Iraq’s Kurds vote this month on whether or not they support independence for their enclave in the country’s north, a step toward their long-held dream of statehood. The outcome, almost certain to be “yes,” will further rattle a region still engulfed in the fight against the Islamic State group.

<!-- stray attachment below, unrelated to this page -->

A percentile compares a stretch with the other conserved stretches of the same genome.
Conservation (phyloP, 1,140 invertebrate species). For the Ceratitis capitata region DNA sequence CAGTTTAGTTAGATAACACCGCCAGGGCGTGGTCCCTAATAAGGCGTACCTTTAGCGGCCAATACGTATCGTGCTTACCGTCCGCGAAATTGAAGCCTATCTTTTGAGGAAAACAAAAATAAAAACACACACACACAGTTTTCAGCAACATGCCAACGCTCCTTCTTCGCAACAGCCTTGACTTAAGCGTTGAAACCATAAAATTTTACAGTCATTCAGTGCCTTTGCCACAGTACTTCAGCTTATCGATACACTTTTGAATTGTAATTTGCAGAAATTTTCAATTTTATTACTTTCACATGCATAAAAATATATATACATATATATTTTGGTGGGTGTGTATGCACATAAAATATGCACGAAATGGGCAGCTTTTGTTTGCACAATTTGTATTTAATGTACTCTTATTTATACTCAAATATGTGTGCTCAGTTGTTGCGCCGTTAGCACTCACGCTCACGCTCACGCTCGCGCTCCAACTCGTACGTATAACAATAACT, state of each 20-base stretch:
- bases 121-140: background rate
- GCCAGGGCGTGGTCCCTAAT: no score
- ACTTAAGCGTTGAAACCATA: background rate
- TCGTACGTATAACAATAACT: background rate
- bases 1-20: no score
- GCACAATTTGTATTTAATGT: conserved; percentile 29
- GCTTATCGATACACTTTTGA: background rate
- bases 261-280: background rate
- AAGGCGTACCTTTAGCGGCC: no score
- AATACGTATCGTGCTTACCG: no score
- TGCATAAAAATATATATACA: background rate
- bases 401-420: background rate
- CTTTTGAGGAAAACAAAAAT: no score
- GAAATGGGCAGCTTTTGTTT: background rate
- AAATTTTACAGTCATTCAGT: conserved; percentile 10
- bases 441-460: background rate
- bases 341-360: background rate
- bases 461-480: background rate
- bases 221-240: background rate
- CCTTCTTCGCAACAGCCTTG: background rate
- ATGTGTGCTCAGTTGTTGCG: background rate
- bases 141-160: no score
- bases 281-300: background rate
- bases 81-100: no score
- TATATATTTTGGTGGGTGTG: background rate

A “yes” vote won’t mean immediate independence for the Kurdish region since the referendum does not have legal force. But Kurdish officials say they will use it to pressure the Iraqi government in Baghdad to come to the negotiating table and formalize their independence bid.
Since Saddam Hussein’s fall in 2003, the Kurdish government has held off on dreams of statehood, saying it would try working within a united Iraq, albeit with a large degree of autonomy.